Central European refiners face supply risk
Central European oil refiners, such as PKN Orlen SA and MOL Nyrt, are at risk to disruptions in crude-oil supplies because of their dependence on imports from Russia, Fitch Ratings said.
Companies at biggest risk are PKN, Poland's biggest refiner, its smaller Polish rival Grupa Lotos SA and MOL's refineries in Hungary and Slovakia, Fitch said in an e-mailed statement.
“While all these refineries are able to continue operations in the event of severe crude delivery disruptions'' because of their alternative suppliers, supply disruptions “would harm their refining margins,'' Fitch said.
The East European countries, once Soviet Union satellites, have been reluctant to allow Russian companies to control their strategic industries, such as Mazeikiu Nafta AB, the Baltic region's only refiner, whose supplies were halted by a leak in the northern part of Druzhba pipeline on Aug. 2.
European Union politicians have voiced concern that Russian President Vladimir Putin may use the region's dependence on Russian oil and gas as a political weapon. Russian producers suspended crude oil supply to Europe in 2004 and cut gas supplies to the EU in January this year, amid price dispute with Ukraine.The dependence on Russian crude is a combination of historical factors, their location and the lower price of the Russian commodity compared with crude produced by Western Europe.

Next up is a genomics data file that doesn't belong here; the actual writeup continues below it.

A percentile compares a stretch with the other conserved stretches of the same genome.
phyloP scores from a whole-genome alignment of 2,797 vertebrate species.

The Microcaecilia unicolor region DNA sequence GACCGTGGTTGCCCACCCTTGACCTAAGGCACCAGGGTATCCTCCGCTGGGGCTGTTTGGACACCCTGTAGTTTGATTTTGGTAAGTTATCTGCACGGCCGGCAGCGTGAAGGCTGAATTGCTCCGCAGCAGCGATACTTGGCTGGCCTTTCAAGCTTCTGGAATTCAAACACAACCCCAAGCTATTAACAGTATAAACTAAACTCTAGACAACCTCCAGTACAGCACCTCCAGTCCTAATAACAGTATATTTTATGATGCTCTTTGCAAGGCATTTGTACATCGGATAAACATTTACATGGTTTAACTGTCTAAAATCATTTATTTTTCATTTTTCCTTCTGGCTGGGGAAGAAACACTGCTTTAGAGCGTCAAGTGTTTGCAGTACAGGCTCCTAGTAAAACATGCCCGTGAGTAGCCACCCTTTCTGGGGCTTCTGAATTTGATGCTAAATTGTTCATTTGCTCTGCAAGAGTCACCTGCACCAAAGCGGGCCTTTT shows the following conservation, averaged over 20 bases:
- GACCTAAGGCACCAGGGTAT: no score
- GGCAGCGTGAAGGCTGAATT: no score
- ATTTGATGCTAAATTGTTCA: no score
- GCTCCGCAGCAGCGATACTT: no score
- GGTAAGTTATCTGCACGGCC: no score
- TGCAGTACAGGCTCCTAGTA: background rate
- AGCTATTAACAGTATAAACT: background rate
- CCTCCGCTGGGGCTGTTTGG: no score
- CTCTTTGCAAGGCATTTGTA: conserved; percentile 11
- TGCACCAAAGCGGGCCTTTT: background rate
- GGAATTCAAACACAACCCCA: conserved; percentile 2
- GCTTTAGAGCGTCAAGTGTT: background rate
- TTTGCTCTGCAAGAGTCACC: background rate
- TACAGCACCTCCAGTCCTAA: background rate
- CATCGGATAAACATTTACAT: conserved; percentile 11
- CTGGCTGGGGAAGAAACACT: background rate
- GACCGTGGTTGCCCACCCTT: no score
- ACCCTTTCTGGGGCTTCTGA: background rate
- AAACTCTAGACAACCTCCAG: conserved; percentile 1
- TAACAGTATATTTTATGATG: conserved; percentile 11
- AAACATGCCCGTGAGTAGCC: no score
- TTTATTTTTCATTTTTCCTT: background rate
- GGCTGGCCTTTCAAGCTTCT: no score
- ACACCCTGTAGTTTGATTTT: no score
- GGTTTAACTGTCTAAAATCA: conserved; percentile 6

Mazeikiu is now purchasing Russian crude oil from the terminal near St. Petersburg and is transporting it by tankers to its Butinge terminal in Lithuania. PKN is buying Mazeikiu for USD 2.34 billion from Yukos, after other Russian bidders failed to buy the strategic company.“If supplies of Russian crude oil by pipeline to Mazeikiu are not resumed within the next few weeks, this could lead one to conclude that political rather than technical reasons are to blame for the supply disruption,'' Fitch said.
Logistical and price advantages for Russian oil companies exporting to central European refineries make long-term supply disruptions to the region unlikely, Fitch said. (Bloomberg)
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